Some of this was due to the carbon price, but economists suggested the carbon price contributed around 0.4% to the CPI in the quarter (remember Treasury estimated a 0.7% impact on the CPI from the tax), meaning that other cost rises, such as vegetables and fruit (more than 10%), played a big part, as well as the impact of power charges and costs.

Sims is only the latest in a succession of independent authorities to identify the huge cost of a flawed regulatory model for electricity pricing that allows power companies to use investment to game the system to gouge consumers. Ross Garnaut was the first prominent figure to call for a fundamental overhaul of electricity regulation when he updated his climate change reports in 2011 and identified market, government ownership of power companies and regulatory flaws as a key reason behind rising power bills.

The Australian Energy Regulator itself argued it lacked the power to prevent companies from overcharging. The Productivity Commissions’ draft report on electricity regulation last week showed how a more efficient, better regulated electricity network could “potentially save billions of dollars”. Now Sims has quantified how much.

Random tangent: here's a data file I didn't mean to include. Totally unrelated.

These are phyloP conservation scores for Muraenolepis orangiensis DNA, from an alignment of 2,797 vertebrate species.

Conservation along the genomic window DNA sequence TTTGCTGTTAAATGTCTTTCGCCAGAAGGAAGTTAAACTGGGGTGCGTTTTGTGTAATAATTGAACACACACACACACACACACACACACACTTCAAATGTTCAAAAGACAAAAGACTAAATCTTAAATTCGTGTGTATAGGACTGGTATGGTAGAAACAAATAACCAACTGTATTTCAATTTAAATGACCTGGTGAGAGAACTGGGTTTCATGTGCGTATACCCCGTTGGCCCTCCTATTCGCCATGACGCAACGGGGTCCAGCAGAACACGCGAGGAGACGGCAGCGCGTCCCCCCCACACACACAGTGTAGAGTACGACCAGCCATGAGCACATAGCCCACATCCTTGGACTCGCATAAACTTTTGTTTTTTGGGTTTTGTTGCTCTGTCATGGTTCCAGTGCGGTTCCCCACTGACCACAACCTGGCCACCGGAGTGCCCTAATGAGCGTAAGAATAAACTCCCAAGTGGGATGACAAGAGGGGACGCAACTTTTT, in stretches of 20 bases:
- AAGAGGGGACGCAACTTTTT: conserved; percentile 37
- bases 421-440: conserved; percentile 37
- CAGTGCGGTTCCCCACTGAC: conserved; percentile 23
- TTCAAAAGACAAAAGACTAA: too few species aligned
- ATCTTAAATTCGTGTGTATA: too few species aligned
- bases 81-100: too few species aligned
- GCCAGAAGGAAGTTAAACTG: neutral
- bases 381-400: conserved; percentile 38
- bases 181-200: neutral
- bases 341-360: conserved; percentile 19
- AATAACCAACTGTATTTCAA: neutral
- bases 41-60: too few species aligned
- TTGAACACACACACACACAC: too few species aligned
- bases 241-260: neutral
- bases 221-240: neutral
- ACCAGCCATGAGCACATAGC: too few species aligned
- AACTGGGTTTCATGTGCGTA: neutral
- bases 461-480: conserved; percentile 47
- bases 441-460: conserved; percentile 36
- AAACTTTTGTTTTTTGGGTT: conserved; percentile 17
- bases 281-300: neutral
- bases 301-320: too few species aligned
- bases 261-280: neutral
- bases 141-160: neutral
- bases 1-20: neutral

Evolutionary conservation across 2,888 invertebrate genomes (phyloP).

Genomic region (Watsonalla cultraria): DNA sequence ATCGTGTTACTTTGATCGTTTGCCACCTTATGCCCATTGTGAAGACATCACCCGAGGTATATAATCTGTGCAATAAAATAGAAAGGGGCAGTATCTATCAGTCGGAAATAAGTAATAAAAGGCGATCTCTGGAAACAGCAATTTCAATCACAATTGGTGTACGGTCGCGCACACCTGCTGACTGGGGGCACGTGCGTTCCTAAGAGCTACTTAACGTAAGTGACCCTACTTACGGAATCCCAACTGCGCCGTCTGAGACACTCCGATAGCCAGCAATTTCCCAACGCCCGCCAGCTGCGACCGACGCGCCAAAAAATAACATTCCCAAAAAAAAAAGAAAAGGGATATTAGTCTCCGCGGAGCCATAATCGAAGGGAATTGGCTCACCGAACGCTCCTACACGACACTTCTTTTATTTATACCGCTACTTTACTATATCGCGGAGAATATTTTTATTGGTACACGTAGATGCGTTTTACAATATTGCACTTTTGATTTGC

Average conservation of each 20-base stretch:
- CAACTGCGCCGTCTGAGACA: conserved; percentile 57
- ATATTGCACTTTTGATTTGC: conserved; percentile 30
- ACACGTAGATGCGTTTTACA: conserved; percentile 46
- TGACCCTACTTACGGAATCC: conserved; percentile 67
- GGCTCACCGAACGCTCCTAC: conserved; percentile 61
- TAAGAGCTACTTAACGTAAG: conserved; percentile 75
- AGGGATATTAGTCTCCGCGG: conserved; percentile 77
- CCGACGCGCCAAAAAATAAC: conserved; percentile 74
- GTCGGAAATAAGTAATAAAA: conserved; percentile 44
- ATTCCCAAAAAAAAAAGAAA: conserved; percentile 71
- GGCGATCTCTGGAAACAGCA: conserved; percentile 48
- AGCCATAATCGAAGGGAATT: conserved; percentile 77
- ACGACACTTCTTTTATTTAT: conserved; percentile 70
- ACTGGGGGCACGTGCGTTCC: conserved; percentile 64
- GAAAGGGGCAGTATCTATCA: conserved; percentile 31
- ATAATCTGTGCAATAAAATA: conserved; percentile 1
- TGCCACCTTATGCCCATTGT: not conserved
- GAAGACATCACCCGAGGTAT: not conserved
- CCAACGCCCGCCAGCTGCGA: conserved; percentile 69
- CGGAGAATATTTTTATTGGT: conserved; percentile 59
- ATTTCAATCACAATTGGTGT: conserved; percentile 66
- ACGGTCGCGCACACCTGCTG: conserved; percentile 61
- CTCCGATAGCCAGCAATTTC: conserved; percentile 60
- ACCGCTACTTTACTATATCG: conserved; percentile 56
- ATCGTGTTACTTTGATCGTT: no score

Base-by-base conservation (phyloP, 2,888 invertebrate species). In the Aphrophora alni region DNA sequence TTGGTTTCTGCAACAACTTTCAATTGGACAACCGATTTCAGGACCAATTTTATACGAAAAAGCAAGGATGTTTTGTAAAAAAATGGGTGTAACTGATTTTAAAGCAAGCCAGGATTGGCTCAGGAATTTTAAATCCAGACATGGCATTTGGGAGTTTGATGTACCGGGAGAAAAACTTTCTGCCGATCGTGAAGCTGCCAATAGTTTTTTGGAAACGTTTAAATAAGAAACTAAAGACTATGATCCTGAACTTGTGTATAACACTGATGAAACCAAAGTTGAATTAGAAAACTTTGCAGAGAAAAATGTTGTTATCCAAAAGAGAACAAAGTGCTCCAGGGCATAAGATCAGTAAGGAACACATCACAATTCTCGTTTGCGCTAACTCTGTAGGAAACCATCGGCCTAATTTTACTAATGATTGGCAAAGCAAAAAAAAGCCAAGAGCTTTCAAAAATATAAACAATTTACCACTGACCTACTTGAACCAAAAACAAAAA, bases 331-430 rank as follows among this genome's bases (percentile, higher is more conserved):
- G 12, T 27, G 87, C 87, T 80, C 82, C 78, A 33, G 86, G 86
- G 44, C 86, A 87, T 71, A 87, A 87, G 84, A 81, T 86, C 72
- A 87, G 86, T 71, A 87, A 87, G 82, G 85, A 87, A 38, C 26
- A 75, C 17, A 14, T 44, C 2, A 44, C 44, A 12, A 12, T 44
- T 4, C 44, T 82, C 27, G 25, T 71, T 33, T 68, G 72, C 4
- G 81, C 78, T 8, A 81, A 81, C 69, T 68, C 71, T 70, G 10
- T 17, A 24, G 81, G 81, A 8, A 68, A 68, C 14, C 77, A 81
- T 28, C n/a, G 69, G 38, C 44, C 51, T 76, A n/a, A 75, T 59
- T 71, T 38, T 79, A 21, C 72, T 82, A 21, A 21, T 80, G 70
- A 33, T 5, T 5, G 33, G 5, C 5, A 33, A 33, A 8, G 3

Poor regulation of power, gas and water in this country and the seemingly cost-plus way of handing out price increases (it’s not as simple as that, but seems that way), with little attempt to wring offsetting benefits from the producers of power, gas or water, plus the distributors and retailers, is not helping improve productivity.

Better regulation of power company prices, particularly around investment and rates of return, and privatisation of state-owned suppliers and distributors would deliver as much or more for business than any corporate tax cut offset by base-broadening measures.

In fact the impact on productivity of poor regulation bears examining by the Productivity Commission. It should be an issue business hops on and prosecutes because higher power, gas and water costs are adding to the cost of doing business in this country (and hurting consumer finances and consumer spending and therefore retailers). Multi-factor productivity (that is labor productivity plus the business contributions of capital, innovation etc) is imprecise and much harder to measure than labour productivity which seems to be in an upturn (according to the March and June quarter national accounts) as employment growth slow and output is maintained.